This is an exploration done as part of a hiring task. I was asked to analyze an app of my choosing and explore how the microcopy might be improved, and what next steps I would recommend if resources were available.
Who uses the app?
Seamless is used by a wide range of users, from students to executive-level professionals and in between. The attraction of apps like Seamless can be attributed to its position as an “app for everyone.”
On top of that, it makes searching for take-out food more convenient—whether the user is a “same thing every day” kind of person or a food experimenter. It’s also useful for professionals who “don’t have time” to go out and get food during the day, or for groups of people who may be bulk ordering.
Seamless app home screen
Improving the Microcopy
Prompt to find a deal with Seamless’ Perk Program
Search Input field, automatically set to the last place you were looking to deliver
Horizontal scroll with options (the Perks show up again here)
Attention-grabbing modal, that’s grammatically confusing. (Did I get free delivery?)
Vertical scroll of cards for all restaurants in the user-identified area
Menu (?) navigation bar (Perks, again!)
The assumed go-to action is to browse for food, but not everyone “just" browses for food. There may be users who know what they want but are paralyzed by bombardment of options on the screen. This is a paralyzing distraction. (After all, who among us hasn’t thought, “Oh, wait. Let me see if there’s something else that might be better.”) These competing elements require additional information processing and puts unnecessary cognitive load on the user.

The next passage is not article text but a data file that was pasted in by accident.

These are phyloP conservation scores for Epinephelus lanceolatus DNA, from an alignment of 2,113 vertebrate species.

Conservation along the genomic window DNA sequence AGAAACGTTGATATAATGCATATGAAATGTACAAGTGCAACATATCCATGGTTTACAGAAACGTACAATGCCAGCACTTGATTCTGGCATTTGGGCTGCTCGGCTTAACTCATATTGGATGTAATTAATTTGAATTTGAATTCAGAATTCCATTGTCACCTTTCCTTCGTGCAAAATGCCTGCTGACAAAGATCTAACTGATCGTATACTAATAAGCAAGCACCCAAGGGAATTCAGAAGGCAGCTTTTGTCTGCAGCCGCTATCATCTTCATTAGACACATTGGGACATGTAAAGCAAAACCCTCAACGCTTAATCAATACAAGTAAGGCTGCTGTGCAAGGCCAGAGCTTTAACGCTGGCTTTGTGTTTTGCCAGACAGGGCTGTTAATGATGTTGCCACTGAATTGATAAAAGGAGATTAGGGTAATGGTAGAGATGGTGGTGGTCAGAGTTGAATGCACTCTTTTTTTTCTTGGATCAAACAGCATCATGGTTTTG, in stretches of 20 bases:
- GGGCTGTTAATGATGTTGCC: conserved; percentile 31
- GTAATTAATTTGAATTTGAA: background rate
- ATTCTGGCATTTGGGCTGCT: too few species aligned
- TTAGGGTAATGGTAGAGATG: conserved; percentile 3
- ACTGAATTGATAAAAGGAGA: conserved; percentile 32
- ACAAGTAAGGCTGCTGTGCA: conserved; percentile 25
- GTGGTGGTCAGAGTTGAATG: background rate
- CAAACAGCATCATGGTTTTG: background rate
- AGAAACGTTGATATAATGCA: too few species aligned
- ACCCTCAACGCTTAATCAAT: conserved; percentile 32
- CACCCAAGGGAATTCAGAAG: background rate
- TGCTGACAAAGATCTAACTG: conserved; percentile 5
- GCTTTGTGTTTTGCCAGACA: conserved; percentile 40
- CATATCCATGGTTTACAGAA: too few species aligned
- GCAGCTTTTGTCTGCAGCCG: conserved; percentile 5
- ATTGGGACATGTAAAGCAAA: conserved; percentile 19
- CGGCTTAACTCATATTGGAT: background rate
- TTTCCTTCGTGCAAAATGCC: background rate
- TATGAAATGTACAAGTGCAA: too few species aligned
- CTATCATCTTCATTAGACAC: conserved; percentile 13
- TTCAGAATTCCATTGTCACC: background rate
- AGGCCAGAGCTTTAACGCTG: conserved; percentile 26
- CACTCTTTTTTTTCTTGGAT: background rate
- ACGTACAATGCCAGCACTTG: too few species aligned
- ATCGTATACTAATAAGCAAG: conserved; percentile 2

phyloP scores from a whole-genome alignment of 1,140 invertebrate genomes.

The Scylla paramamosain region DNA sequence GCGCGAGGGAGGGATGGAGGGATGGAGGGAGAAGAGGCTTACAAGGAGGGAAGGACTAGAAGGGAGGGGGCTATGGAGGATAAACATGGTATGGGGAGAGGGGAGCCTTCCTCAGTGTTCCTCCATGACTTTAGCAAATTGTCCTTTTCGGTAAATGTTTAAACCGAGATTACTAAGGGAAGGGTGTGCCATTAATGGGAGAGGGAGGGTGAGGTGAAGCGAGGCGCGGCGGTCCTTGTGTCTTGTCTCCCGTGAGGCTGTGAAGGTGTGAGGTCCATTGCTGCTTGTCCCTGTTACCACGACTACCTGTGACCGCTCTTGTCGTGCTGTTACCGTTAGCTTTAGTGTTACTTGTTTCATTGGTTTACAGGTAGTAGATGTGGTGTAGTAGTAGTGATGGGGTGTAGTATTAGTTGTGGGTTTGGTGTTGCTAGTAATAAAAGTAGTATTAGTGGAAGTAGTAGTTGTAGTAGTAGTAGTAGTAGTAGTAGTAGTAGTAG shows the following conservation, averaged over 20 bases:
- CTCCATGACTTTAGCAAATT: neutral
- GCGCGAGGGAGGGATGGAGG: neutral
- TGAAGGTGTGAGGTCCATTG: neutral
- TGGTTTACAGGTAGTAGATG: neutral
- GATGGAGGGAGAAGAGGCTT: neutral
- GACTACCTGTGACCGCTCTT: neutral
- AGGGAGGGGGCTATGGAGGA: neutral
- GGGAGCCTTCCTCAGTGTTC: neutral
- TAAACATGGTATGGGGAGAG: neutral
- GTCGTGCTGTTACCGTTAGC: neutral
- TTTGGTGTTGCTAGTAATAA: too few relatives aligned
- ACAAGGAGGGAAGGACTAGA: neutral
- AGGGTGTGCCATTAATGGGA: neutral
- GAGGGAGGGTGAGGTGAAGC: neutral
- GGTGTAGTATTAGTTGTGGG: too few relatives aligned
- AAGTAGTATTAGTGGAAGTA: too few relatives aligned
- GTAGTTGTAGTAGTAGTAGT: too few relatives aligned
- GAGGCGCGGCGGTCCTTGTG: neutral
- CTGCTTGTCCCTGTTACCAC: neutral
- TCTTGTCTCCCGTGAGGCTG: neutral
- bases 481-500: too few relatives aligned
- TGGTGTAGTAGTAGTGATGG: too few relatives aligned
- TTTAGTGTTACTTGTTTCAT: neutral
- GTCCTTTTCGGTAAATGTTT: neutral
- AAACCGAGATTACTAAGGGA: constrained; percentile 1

App home screen
Adjust the “intro” of the app to something more welcoming and quick (maybe even cheeky - which would match their marketing tone and characteristics).
What is this Perks thing? Is it a rewards program? Is something wrong with my account?
The original copy directing me to “discover” the Perks deals is counter to the objective of ordering food, and halts the momentum of ordering. You can even say it breaks a user's “concentration” of finding what they want to eat.
Rather than opening with the Perks feature, a simple greeting can act as a quick guide in the food adventure.
Searching and filtering
Change the “Search” language to “Find food.”
Remove the horizontal scroll, and present the options to "Pre-Order | Pickup | Deliver" (in this order).
Thinking about the Seamless/Grubhub brand, their tone and characteristic is one of fun and joy. By adjusting the microcopy on something as simple as “search” to one that’s more in line with the brand voice, it has the potential to make finding food fun, even adventurous.
The horizontal bar  is redundant. When considered as a whole, the most useful actions are the three steps for getting food.
The order of the actions also matters. To minimize the “reach” of a user’s finger. Assuming that “Delivery” is the most popular action, we’d want this to be on the right-most side of the screen (serving the larger population of right-handed people). An alternative option would be to present the Pickup/Delivery buttons together, with a less-emphasized “Pre-Order” option underneath the two main action items.
Clarity in Perks
A total rewrite of the modal message.
[original text] Congrats! You’ve unlocked $0 free delivery. Tap to use on your order!
[suggested text] Sweet sauce! You’ve unlocked free delivery. Tap here to apply your reward.